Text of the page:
Retroplayer- Two big budget films you worked on in recent years were Source Code and Whiteout, Paula. Tell us about your experiences working on them, and do you prefer to work on big productions or smaller ones?
Paula- It’s funny you mention those two films together. Both of them were shot in studio in very tight-quartered environments – one on a train car and the other in an arctic lab facility. Patience is always required on set, but working in spaces like those with lots of people really puts everyone to the test. But everyone is in the same boat, so to speak, so there’s also a wonderful camaraderie that develops in fairly short order. It’s amazing to be a part of big productions, where the budget allows for the creation of an entire other world and you get to see what’s possible, technologically and cinematically. It’s also always a great learning experience seeing how people work at that level. In smaller productions, there’s a different kind of buzz. There’s an excitement and a let’s-make-this-happen energy that is infectious and inspiring. They also often offer the opportunity for the actor to be more involved creatively. As for preference…honestly, I just like to work!
Retroplayer- Most recently in the gaming world you voiced Faridah Malik in Deus Ex: Human Revolution. How did you approach her voice?
Paula- Faridah is a smart, direct, loyal, self-reliant, no-bs kind of woman with a spark of daredevil in her. She doesn’t play mind games; she’s not duplicitous, and she has a very strong sense of and need for justice. That’s what I tried to portray vocally.
Retroplayer- Were you given free reign with her portrayal, or did Eidos Montreal steer her in a certain direction?
Paula- Eidos had already developed a very strong, interesting character when I went in to audition. They made it pretty easy to dial in to what this woman was about and what purpose she serves in the game.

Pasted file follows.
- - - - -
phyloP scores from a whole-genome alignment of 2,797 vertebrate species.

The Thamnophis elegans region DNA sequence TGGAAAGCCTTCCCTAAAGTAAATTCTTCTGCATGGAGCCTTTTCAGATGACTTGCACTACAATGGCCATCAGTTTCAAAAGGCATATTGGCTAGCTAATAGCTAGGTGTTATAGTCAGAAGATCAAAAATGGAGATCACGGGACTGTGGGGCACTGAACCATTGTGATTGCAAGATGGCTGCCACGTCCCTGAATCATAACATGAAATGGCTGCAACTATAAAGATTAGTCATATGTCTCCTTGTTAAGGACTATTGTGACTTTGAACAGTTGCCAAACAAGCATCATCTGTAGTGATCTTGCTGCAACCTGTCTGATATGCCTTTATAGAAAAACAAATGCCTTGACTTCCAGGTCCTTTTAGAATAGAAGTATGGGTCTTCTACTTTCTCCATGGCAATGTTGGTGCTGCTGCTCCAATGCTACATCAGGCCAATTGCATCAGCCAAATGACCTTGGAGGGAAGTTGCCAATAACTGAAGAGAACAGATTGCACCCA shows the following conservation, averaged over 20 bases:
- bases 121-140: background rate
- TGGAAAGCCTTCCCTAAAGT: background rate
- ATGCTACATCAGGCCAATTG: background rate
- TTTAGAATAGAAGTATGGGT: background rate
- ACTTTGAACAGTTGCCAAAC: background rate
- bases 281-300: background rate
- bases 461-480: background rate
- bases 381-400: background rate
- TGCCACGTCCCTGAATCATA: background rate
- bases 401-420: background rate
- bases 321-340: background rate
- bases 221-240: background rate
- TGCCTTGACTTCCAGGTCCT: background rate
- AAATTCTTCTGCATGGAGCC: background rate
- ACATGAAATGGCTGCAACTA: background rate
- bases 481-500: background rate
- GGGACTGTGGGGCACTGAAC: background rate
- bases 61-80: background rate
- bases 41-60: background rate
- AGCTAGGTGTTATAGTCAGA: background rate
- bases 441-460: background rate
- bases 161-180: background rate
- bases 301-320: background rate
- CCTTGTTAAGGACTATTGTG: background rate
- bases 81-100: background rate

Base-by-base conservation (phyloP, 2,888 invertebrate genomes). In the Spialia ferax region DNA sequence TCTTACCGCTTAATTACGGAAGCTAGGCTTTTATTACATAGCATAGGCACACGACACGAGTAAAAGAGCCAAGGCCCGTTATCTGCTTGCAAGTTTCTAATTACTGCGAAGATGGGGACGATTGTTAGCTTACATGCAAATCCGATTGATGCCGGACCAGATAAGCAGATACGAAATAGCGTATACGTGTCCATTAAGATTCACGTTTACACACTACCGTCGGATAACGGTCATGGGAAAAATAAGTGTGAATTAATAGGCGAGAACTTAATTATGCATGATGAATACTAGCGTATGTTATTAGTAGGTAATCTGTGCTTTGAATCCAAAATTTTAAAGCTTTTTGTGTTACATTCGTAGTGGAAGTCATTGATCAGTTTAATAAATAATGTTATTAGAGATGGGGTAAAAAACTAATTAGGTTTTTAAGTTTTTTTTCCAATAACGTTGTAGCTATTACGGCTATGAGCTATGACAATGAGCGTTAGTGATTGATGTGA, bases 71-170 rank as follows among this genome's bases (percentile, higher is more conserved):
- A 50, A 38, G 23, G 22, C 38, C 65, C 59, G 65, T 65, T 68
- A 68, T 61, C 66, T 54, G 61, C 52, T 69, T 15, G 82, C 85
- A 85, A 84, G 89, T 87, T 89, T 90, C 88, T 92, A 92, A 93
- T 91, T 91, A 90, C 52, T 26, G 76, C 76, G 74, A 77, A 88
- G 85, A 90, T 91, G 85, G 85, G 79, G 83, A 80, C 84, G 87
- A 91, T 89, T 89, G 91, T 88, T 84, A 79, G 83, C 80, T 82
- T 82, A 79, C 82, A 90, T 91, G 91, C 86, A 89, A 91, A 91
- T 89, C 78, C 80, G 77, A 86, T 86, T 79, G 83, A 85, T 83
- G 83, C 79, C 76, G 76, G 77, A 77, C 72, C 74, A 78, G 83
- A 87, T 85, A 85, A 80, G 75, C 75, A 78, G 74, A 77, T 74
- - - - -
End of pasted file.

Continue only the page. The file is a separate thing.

Retroplayer- I felt that Malik was a great, strong female character in an industry where the portrayal of women still isn’t’ the best. How do you personally view her as a character?
Paula- It’s really nice to hear that. I think Faridah is such a great person. She’s at the top of her game and loves what she does, she is fiercely loyal to the people she cares about, she’s not manipulative or catty, and she believes in and fights for what she truly feels is right. I’d certainly want her to have my back. With more women getting involved in game writing and development, I’m looking forward to there being more characters like Faridah.
Retroplayer- With Assassins Creed II and Deus Ex: Human Revolution behind you now, are you currently seeking to do more voice over? If so, what do you find appealing about it from an acting perspective?
Paula- I would love to do more work in video games. They are getting ever more cinematic and reaching such a huge audience. It’s no wonder that more and more Hollywood stars are getting involved with them. It’s a fascinating, evolving, creative playground. And as story lines get richer and more complex…what actor wouldn’t want to be a part of that?
Retroplayer- At this point in your life what is your main source of inspiration, Paula?
Paula- Hmm…I’d say my relationships. I’m lucky to have a huge circle of creative friends and colleagues. I get a lot of perspectives on and interpretations of what’s going on in the world, what the future is bringing, what holds meaning and what doesn’t, what touches the heart and what breaks it. We’re storytellers, and there are lots of stories to tell and ways to tell them, and that’s inspiring.
Retroplayer- Favourite role you’ve ever done in your career?
Paula- Wow – tough one! Well, if I’m going to give only one, I’d say Roberta in the John Patrick Shanley play Danny and the Deep Blue Sea. It’s about two people who are so broken, but try to somehow fit their pieces together into some kind of hope. When it ends, you’re not really sure how it works out for them. It was a small, independent, black-box production and the whole team was just brilliant. Truly one of the most special projects I’ve ever been a part of.
Retroplayer- How do you want your portrayal of Malik to be remembered?
Paula- Funnily enough, the word that comes to mind is ‘true’. I suppose that might be interpreted as ‘honest’, but that doesn’t quite hit the mark. I guess I see her as someone who pursues truth, and I hope that I succeeded in imbuing her with that essence.
Retroplayer- What’s next for Paula Jean Hixson?
Paula- I recently played a role on season 3 of the series Being Human (North American version), and I’m going to be on an actors’ panel at the EB Games Fan Expo in Toronto coming up August 25th and 26th.
Retroplayer- And finally, do you have a message for all your fans here on TGL?
Paula- It’s such a privilege to portray strong, interesting characters that the fans and players can connect with and respond to, so a huge THANK YOU to all of you for playing!!